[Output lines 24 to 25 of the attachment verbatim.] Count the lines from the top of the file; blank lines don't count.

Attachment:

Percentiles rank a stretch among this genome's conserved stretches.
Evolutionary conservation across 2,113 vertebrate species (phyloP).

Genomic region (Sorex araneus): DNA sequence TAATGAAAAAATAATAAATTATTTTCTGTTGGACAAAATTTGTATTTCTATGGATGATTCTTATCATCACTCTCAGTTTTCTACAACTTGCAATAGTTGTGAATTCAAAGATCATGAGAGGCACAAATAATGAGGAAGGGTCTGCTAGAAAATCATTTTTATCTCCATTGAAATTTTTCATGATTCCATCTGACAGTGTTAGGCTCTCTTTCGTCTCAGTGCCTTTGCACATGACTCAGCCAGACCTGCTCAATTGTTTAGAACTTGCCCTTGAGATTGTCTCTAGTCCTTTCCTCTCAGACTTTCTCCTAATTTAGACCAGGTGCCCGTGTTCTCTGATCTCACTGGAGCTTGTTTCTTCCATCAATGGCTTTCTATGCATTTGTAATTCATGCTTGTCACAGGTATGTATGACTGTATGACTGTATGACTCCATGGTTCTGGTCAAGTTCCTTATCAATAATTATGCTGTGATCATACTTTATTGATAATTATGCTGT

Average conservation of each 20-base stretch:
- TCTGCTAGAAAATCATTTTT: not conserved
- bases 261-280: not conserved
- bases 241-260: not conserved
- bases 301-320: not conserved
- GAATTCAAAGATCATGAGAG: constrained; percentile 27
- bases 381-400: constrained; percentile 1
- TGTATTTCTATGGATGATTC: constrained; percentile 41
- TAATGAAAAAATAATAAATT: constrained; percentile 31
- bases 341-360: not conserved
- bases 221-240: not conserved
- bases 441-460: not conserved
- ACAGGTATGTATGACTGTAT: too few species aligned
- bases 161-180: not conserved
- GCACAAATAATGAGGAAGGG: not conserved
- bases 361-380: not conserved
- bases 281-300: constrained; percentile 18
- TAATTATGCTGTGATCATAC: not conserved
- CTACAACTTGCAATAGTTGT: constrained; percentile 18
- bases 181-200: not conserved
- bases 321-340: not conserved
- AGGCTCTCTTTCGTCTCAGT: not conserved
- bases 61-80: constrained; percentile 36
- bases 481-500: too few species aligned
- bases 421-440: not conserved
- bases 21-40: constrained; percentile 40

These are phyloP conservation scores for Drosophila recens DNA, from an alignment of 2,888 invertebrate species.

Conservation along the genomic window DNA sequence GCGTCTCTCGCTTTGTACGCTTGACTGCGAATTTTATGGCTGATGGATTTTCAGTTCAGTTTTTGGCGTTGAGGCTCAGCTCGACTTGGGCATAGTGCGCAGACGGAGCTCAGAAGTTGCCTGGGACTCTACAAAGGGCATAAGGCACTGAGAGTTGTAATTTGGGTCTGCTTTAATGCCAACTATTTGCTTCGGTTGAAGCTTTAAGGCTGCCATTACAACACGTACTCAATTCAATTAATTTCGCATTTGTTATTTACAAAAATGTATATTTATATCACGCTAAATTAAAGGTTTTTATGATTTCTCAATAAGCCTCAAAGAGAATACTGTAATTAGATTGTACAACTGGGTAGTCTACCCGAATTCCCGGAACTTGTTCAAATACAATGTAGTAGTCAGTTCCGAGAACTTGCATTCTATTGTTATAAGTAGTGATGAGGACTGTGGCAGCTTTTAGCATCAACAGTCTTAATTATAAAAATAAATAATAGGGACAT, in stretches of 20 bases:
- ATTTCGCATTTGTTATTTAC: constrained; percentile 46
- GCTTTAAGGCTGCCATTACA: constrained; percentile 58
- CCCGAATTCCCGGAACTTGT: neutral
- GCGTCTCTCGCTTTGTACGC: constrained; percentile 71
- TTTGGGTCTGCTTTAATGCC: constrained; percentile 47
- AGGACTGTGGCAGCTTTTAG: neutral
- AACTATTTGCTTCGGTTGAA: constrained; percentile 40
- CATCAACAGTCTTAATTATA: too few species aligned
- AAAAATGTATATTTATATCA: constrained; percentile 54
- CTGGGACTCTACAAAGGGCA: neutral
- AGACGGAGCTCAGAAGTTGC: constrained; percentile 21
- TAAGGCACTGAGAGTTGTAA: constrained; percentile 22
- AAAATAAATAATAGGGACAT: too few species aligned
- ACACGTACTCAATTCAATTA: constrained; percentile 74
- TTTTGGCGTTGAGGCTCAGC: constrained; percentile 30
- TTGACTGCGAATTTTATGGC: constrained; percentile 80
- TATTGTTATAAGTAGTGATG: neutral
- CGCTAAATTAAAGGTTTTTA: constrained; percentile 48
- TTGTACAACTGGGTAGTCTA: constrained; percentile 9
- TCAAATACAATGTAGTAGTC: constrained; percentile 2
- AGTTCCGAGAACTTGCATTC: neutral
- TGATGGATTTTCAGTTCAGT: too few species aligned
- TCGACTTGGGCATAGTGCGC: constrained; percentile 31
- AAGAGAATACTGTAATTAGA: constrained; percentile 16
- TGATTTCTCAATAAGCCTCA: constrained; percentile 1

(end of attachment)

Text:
- bases 321-340: not conserved
- AGGCTCTCTTTCGTCTCAGT: not conserved